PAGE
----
Everything You Need to Know About Electric Parking Brake Issues
The electronic parking brake is a welcome innovation that provides better and more convenient braking than traditional brakes. If you're having issues with your electronic parking brakes as the system ages, look for a car service near me garage and schedule an appointment to get the problem fixed.
Car manufacturers add new technologies to their cars as technology advances, one of which is the electric parking brake, often known as the electronic parking brake (EPB). EPB is now standard on a large number of contemporary vehicles.
The EPB is a better, safer, and more effective braking system that is incorporated with the onboard electronic computer for a better braking experience and an easier way to deploy emergency brakes in a variety of scenarios.
We'll go over the functions of the electric parking brake, how it works, the benefits of having one on your car and the most frequent electric parking brake issues in this post. If you see or encounter any of the symptoms listed below, it is advised that you search online for a car service near me garage and schedule an appointment for your vehicle to be repaired by a skilled vehicle technician.
What is the Difference Between an Electric Parking Brake and a Mechanical Parking Brake?
The electronic parking brake (EPB) is an electronically operated emergency brake. It is usually triggered by depressing the brake pedal and pushing up the EPB button, and it is released by pressing a fingertip button.
An actuator mechanism and an electronic control unit work together to make this braking system operate (ECU). Caliper integrated systems and cable puller systems are two EPB mechanisms now in production. Brake-by-wire technology includes electric parking brakes as a subset.
Electric parking brakes initially emerged on the 2001 BMW 7 Series (E65) and have subsequently been found on a variety of vehicles.
Applications For Electric Parking Brakes
As previously said, an electronic parking brake is a more enhanced and convenient way to deploy the emergency brake in a variety of scenarios.
All you have to do to activate the electronic parking brake is find the EPB button and pull it up while depressing the brake pedal. The button is usually near your gear stick and has a ‘P' inscription on it.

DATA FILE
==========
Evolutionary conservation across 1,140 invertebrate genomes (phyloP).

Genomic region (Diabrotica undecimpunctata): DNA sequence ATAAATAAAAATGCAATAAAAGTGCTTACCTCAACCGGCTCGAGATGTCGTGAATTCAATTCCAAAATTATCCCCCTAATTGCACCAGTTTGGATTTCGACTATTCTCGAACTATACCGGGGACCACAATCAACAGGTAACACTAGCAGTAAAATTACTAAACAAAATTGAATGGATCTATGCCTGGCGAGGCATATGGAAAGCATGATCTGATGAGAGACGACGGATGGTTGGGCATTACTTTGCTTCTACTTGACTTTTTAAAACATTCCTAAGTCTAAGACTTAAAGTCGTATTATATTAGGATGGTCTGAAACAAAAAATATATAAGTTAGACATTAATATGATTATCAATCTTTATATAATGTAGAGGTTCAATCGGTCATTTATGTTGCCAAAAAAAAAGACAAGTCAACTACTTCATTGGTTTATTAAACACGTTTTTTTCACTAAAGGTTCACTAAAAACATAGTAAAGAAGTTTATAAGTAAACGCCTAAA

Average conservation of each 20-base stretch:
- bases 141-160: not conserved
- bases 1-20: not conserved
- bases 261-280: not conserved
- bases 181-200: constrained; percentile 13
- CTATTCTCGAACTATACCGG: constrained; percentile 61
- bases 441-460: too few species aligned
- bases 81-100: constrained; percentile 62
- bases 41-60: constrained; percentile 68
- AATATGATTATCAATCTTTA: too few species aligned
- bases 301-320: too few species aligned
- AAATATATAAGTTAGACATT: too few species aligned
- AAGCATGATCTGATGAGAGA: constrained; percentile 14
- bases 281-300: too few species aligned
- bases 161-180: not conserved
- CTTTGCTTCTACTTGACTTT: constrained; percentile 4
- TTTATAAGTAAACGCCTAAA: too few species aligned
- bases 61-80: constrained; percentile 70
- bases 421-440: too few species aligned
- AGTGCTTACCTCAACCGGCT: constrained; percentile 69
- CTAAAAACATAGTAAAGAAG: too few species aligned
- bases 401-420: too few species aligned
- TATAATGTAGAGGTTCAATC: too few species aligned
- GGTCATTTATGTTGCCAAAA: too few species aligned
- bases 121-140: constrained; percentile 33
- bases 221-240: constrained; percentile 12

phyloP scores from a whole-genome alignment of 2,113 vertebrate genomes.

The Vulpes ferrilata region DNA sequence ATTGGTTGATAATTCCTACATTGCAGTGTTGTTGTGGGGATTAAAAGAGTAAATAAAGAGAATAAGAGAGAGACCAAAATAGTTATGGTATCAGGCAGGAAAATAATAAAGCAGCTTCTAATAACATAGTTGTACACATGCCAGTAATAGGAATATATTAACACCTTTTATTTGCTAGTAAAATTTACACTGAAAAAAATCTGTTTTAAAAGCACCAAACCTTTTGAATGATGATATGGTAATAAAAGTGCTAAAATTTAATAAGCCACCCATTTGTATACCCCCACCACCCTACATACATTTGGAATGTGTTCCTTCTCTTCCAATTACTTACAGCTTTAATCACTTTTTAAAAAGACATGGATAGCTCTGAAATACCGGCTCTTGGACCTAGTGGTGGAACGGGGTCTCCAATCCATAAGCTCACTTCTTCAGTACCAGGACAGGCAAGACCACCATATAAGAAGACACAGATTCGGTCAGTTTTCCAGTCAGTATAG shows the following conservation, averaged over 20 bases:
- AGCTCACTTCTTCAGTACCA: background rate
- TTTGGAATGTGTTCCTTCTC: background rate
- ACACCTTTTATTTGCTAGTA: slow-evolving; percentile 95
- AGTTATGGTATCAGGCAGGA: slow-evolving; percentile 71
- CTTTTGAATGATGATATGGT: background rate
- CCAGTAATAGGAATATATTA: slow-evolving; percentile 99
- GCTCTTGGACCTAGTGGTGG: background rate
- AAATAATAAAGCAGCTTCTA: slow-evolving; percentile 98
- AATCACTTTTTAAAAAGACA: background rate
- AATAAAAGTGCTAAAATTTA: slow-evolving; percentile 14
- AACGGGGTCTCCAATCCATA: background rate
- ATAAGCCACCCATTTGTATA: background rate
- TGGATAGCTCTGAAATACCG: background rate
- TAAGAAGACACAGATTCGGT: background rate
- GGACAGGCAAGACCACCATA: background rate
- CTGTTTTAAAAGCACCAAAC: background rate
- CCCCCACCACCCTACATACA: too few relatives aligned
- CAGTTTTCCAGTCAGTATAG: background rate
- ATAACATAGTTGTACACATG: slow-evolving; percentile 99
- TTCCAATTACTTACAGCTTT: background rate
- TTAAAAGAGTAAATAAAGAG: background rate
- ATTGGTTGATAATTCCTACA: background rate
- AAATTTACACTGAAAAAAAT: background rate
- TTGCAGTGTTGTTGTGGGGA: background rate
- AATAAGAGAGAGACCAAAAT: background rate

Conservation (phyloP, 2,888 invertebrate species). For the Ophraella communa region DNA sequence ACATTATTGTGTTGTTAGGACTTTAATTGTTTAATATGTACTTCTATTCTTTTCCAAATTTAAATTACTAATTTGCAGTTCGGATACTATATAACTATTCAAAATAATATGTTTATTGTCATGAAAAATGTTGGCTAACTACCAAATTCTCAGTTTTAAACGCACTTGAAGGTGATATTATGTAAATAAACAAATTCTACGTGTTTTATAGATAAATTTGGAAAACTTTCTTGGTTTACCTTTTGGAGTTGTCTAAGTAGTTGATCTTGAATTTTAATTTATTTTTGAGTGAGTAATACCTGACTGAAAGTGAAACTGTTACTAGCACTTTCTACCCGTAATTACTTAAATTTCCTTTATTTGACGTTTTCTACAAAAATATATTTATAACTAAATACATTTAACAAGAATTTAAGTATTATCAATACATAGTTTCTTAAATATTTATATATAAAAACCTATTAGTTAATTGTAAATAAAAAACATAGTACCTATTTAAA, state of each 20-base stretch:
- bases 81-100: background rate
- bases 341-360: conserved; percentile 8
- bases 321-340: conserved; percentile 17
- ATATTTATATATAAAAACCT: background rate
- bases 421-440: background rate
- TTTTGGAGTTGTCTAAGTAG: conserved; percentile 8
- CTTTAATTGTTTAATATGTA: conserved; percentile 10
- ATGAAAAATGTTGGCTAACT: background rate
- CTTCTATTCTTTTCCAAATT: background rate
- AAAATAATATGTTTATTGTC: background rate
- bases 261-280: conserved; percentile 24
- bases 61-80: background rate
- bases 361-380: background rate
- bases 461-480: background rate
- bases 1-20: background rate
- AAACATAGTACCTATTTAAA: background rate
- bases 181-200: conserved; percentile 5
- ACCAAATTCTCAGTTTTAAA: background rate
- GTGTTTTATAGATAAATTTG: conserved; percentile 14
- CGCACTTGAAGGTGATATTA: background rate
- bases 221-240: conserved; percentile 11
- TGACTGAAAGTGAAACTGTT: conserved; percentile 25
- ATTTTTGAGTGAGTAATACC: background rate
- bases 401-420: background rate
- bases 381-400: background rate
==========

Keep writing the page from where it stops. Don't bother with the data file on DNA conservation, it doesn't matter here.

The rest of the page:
You'll hear a mechanical click as you pull it up, indicating that it's been engaged. The emergency brake light will illuminate your instrument cluster after the EPB has been engaged.
Step on the brake pedal and then press the EPB button down to release or disconnect the electronic parking brake. The EPB will be disabled when the emergency light on the instrument cluster turns off.
If you experience that your electronic parking brake is not activating, look for full car service near me garages online and book an appointment with a car mechanic to repair the issue. The last thing you want is to jeopardise the safety of you and others.
The Most Typical Issues with Electric Parking Brakes
If switches or cables between the actuator and module are opened, shortened, damaged, or acquire high resistance, issues can arise on the EPB, just like they can on any other electrical system or component in a car. The electronic parking brake system might malfunction due to common faults such as low system power or an open fuse.
If there is a reported issue, some of these problems may record a trouble code on the onboard computer, indicating a problem with the EPB, or display a ‘Service parking brake' message. A scan tool will aid in determining the source of the failure.
In any event, if the problem is caused by a broken module or actuator, you'll need to purchase a replacement from your dealer and schedule an appointment with a car technician by searching online for vehicle service near me garages. These components are very new, and the market for them has not yet been saturated. These components will, however, become more widely available as time passes.
One of the following factors might cause your electronic parking brake to fail to release manually or automatically:
The brake pedal or gear stick selector switch is malfunctioning.
The EPB module and one of the switches aren't communicating properly.
An electrical problem exists in the EPB module or actuator.
The motor for the electronic parking brake has stuck or failed.
Your parking brake wires are rusted.
Frequently Asked Questions (FAQ’s)
Why isn't my parking brake disengaging?
Corrosion is a typical problem with locked parking brakes. Water and grime are the most common causes of braking system corrosion. Brake cables might shatter, parking brakes can fail, and brake pads can cling to the brake disc due to corrosion. If you have a habit of pushing your brake lever too hard, your brakes will eventually catch against the drum brake walls.
With a dead battery, how do you release an electronic parking brake?
Electric parking brakes aren't meant to be used with flat batteries. You have two alternatives if your car battery is dead and you need to release the electronic park brake. You may either jump-start your car using another vehicle or a portable jump starter, or you can manually release the brake.
To manually release it, you'll need a special tool as well as a jack tool. Install the correct bit on the tool, remove the tyre well stopper, insert the jack tool, and spin it clockwise to release.